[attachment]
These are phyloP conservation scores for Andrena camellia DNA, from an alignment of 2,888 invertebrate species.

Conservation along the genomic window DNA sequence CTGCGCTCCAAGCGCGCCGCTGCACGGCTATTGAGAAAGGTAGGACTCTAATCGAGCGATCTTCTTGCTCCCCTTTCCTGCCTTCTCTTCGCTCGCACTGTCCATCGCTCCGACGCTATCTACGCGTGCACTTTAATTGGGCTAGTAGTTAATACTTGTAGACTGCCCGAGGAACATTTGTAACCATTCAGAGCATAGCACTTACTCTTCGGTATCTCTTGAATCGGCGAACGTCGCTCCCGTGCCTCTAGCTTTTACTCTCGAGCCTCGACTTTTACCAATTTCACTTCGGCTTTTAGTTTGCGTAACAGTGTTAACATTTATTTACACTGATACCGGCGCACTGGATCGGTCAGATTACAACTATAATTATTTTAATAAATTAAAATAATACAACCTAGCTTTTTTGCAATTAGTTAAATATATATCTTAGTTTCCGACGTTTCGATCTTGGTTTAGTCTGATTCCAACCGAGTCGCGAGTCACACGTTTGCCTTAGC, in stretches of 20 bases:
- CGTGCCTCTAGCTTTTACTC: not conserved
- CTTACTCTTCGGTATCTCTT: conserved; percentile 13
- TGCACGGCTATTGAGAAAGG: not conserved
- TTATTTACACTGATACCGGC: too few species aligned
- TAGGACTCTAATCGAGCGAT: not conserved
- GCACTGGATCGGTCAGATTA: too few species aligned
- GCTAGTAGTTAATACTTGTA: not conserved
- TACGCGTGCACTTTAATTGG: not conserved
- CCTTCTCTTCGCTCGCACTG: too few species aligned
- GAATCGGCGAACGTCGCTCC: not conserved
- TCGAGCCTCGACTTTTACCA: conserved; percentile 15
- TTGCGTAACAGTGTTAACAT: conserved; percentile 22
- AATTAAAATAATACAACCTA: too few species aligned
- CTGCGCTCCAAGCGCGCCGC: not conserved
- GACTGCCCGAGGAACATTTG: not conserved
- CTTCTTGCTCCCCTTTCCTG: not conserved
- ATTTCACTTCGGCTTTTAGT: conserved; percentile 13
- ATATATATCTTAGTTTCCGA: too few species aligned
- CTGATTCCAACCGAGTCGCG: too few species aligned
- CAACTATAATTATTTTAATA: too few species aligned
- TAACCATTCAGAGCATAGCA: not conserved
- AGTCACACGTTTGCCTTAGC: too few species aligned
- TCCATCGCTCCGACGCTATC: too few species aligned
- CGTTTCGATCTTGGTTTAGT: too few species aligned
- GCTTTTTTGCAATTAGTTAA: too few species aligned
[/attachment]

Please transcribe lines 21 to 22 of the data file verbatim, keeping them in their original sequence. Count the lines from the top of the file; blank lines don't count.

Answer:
- CTGATTCCAACCGAGTCGCG: too few species aligned
- CAACTATAATTATTTTAATA: too few species aligned